A preliminary look at Home Mortgage Disclosure Act data for 2013 shows applications down 8% from the prior year, but loan denial share up by 13%.
The Federal Financial Institutions Examinations Council will not release the 2013 HMDA data until September. But a mortgage analytics firm has gotten access to what it claims represents about two-thirds of 2013 market volume, simply by asking lenders to send it their data.
Nearly 400 lenders, "including quite a few top lenders," responded to Mortgage TrueView's survey request, which went out to more than 1,000 firms after the March 1 deadline to submit to the FFIEC, said executive vice president Becky Walzak.
The Media, Pa.-based compliance and business intelligence firm likes big data analyses, said Walzak, and the annual HMDA report, with millions of data points from thousands of lenders, was an ideal database to tackle.
Data to aid lender compliance is the why the company did the survey, its first for HMDA. Mortgage TrueView had the 2010, 2011 and 2012 HMDA numbers, but was looking for fresher data.
Walzak points out a new plethora of servicing rules (nine in total) came down the pike as of Jan. 10 of this year, making it a requirement for servicers "to track and monitor data." But, she said, "People just weren't there yet."
With increased vigilance by regulators like the Consumer Finance Protection Bureau, which promises to closely analyze the information, HMDA data may be able to help lenders predict if they are going to get one of those dreaded visits that tie up their conference rooms for weeks at a time.
If there are startling numbers in the HMDA data, "you need to be prepared to explain that to the CFPB," she said.
The CFPB has just announced a proposed rule that would require more mortgage data reporting from lenders. "The HMDA data do not provide adequate information about certain loan features that helped contribute to the mortgage crisis, such as adjustable-rate mortgages and non-amortizing loans," the Bureau noted.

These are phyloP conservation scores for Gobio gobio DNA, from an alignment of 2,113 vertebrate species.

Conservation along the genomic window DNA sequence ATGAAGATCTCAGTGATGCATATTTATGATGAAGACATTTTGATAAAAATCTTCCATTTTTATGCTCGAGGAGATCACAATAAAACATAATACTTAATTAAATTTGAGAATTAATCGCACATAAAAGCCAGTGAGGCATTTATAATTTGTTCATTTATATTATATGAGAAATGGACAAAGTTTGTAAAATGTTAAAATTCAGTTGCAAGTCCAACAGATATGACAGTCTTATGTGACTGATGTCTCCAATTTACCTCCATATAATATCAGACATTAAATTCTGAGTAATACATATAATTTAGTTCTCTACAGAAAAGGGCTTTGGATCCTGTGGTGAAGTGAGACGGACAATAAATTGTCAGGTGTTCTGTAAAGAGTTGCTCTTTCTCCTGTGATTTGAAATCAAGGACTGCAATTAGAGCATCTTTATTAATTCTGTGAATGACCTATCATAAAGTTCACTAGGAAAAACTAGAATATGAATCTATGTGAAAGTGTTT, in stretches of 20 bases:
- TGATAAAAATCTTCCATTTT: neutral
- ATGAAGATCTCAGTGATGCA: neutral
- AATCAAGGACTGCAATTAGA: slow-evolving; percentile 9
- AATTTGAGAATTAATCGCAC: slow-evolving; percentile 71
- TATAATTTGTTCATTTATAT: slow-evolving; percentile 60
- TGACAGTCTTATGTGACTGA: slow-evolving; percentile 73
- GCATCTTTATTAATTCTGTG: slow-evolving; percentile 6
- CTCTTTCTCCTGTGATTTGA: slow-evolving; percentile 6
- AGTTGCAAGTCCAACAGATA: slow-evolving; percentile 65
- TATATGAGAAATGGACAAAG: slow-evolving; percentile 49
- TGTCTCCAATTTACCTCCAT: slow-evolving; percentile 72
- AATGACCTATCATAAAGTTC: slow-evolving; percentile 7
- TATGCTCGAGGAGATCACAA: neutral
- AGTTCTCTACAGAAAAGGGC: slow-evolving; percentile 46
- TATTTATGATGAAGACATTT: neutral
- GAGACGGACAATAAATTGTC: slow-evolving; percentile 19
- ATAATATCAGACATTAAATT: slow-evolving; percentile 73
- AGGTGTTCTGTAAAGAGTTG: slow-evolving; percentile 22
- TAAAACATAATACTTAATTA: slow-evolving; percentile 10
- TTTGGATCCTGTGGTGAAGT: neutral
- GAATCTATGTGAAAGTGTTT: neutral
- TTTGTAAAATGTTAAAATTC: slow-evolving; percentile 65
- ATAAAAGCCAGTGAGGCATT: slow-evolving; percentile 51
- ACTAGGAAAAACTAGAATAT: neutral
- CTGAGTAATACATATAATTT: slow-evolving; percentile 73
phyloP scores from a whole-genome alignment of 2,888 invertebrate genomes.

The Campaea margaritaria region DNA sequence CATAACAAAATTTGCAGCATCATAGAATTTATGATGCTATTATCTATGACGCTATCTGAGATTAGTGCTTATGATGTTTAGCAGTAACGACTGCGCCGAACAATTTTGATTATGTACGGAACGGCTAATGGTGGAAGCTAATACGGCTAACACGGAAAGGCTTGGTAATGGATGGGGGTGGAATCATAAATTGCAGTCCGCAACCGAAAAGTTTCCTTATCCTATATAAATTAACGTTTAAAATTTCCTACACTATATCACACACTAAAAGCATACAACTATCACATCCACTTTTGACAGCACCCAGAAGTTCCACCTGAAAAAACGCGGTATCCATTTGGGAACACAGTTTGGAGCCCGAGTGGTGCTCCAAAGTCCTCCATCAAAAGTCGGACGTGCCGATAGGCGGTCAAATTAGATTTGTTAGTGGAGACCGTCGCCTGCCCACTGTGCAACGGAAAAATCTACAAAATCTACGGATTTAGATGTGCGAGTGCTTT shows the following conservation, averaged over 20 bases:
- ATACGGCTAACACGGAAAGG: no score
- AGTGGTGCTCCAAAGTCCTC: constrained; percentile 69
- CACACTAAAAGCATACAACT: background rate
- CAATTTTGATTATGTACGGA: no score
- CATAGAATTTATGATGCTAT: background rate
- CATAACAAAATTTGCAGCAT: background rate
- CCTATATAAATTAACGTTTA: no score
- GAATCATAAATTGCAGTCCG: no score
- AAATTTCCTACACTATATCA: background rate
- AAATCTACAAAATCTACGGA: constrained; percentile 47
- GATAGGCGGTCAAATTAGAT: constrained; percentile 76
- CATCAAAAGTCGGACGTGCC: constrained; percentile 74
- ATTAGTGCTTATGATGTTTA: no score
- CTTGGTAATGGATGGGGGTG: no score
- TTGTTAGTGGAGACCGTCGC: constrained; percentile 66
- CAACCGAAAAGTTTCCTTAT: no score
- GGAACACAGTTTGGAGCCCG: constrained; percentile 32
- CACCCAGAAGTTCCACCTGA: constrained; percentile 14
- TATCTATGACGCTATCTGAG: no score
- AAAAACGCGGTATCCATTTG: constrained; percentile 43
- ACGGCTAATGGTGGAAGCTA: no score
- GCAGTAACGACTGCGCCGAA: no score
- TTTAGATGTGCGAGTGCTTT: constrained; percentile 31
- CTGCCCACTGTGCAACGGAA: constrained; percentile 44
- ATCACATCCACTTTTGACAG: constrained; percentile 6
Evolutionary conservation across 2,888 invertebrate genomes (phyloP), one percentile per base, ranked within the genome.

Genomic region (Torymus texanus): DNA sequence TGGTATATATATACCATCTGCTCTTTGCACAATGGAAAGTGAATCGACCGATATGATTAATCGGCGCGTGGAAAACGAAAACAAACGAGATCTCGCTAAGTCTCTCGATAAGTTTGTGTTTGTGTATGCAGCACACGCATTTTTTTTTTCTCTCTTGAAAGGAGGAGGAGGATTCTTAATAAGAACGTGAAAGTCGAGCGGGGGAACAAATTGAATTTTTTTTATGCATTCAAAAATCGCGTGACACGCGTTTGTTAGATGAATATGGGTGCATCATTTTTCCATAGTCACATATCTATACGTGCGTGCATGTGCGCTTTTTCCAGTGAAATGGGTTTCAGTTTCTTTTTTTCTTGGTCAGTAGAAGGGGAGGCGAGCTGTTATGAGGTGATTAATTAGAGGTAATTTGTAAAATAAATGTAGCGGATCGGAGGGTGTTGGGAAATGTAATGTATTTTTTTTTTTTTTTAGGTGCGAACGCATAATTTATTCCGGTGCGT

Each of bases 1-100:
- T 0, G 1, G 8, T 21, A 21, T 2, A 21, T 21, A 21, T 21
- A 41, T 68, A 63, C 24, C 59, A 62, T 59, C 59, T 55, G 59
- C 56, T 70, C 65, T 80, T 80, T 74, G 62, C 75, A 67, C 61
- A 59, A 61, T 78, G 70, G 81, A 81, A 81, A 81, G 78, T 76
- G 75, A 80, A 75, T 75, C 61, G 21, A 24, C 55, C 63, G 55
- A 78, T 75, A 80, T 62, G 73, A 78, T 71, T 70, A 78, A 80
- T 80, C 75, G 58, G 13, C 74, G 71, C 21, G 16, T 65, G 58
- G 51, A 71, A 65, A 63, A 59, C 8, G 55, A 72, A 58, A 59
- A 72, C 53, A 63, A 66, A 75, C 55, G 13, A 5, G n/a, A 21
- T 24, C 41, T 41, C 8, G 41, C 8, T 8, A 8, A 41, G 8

Walzak would not disclose the names of specific lenders that responded to Mortgage TrueView's survey, but she did give an example of one potential regulatory risk, based on an aggregate of the five largest lenders that participated: Denials to African-American women averaged 35% for the five, she said.
Denials aren't the only reason a mortgage application goes unfunded. Apps can be withdrawn or be deemed incomplete, for example. This makes the "mortgage unfunded" category always considerably higher than the denial number. Other findings from the preliminary data include:
— An 8% year-over-year decline in mortgage applications.
— Origination rates dropped from 52% to 44%, a significant fall which would mean there were more unfunded applications than funded ones.
— Refinancing apps dropped from 66% to 59% of total apps, while purchase applications increased from 30% to 35%. That's broadly in line with anecdotal experience.
— Denial rates were up 13% YOY. Denials based on credit history jumped 16%, while denials based on collateral (such as refis) dropped by 19%.
— Denials for white applicants increased 24%, nearly the same as denials to non-whites, up 22%.
— Denials for Hispanics increased by 20%, while denials to non-Hispanics rose nearly as much, by 17%.
— Denials for men and women showed equality between the sexes, but nothing to be bragging about as both categories were up 24%.
One bright spot in the numbers was a big increase in percentage of loans purchased, up 59%. Walzak said that smaller lenders may have had fewer funding options, so they looked to correspondent lenders to buy their production.
An analysis of the industry's year-over-year origination volume was not a part of this report, but Walzak attributes the general downward originations trend to an increase in lender underwriting standards and a general tightening of credit.
Mortgage TrueView touts a free download of its survey results on its website.
Mark Fogarty, Editor at Large at National Mortgage News, brings more than 30 years of experience to his analyses of the mortgage market.